International Corporate Tax Rates

Canada’s corporate-income-tax rates are fairly low compared to other G-7 countries. Advocates of further Canadian corporate-tax cuts have responded to this reality in two ways. First, they promote alternative measures indicating that corporate taxes are higher in Canada than elsewhere. Second, they compare Canada to a much broader range of countries.

In the latter vein, The Globe and Mail’s Report on Business has made much of KPMG’s “Corporate and Indirect Tax Survey 2007.” A June 27 news story and Neil Reynolds’ July 11 column presented this document as evidence that Canada’s 36% corporate-tax rate is quite high by global standards.

KPMG added up the corporate-income-tax rates of 98 countries and divided by 98, which generated a World average of 27%. However, this approach gives the same weight to Albanian corporate taxes as to American corporate taxes. My hunch was that a relatively large number of tiny “tax havens” were dragging down the World average.

One solution is to weight countries by economic size in calculating average corporate-tax rates. Jacinta Athaide, a summer student here at the Canadian Labour Congress, diligently copied tax and Gross Domestic Product (GDP) data into a spreadsheet to compute weighted averages.

Weighted by GDP, the average corporate-income-tax rate for the 98 countries is 34%, significantly higher than KPMG’s unweighted average and quite close to the Canadian rate of 36%. Canada – a country with abundant resources, modern infrastructure, an educated workforce, and the rule of law – can surely afford to charge corporations 2% more than the World average without any meaningful loss of “competitiveness”.

Another common claim is that Canada’s corporate taxes are high by OECD standards. Indeed, the unweighted average corporate-income-tax rate among the OCED’s 30 members is 28%, but this figure largely reflects eastern Europe’s low corporate taxes. Weighted by GDP, it rises to 35%. In other words, Canada’s corporate-income-tax rate is very similar to the average rate prevailing in the World economy and/or in the OECD economy.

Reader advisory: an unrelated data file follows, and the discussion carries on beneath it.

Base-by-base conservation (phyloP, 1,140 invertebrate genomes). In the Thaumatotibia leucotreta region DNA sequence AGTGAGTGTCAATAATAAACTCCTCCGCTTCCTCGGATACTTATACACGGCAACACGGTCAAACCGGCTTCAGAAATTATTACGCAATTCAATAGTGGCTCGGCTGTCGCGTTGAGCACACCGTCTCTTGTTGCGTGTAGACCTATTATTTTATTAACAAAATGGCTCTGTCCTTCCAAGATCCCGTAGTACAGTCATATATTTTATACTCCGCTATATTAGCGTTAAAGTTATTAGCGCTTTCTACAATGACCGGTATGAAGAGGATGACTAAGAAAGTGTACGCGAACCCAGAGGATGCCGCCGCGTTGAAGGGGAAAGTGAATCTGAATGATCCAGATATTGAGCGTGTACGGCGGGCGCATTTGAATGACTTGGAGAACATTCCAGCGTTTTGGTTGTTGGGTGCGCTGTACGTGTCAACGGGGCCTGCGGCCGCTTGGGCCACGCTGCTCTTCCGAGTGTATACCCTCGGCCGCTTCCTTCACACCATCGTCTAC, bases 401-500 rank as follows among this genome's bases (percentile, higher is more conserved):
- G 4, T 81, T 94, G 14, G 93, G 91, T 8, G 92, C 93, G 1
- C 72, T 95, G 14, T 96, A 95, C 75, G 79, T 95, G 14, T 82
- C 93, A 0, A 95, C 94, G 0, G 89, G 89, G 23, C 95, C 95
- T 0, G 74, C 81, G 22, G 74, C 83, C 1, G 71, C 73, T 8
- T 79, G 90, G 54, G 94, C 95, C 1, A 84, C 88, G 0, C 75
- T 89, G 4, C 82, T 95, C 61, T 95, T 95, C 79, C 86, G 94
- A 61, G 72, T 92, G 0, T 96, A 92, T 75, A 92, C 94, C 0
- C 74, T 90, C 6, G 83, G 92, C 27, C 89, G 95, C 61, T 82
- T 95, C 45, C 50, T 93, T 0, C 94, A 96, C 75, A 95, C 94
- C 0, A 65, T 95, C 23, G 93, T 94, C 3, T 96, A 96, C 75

Canada’s Corporate-Income-Tax Rate and the OECD Weighted Average

 

2000

2001

2002

2003

2004

2005

2006

2007

Canada

45%

42%

39%

37%

36%

36%

36%

36%

OECD

39%

38%

38%

35%

35%

36%

36%

35%

Another point is that Canada cut its corporate taxes far more sharply than the OECD: a drop of 9% versus one of 4% since 2000. Even if this reduction was necessary to get Canada in line with the OECD economy, there is much less justification for the future corporate-tax cuts to which Canadian governments have already committed, let alone the further corporate-tax cuts advocated by the Report on Business and others.

2 comments

  • janfromthebruce

    Same old, same old – tax cuts, privatize, free markets. Each time I hear the ‘same old song and dance’ I think about how each year the scandinavian countries are always in the top 5 per cent of any index for productivity, wealth creation, and best places to live. Silly countries, don’t they know that if they did the big 3 neoliberal capitalist wishlist, they would finally fall off their collective high horses.

  • I can see the point about how small countries make dividing by the number of countries unhelpful, but is it REALLY meaningful to use the metric you proposed, which, if I understand it correctly, means you’re comparing our corporate tax rates to the rate at which an “average dollar” is taxed?

    I don’t see a way to have followups sent to me, so… I guess if you see this (since the post is from 4 years ago) and you could let me know…

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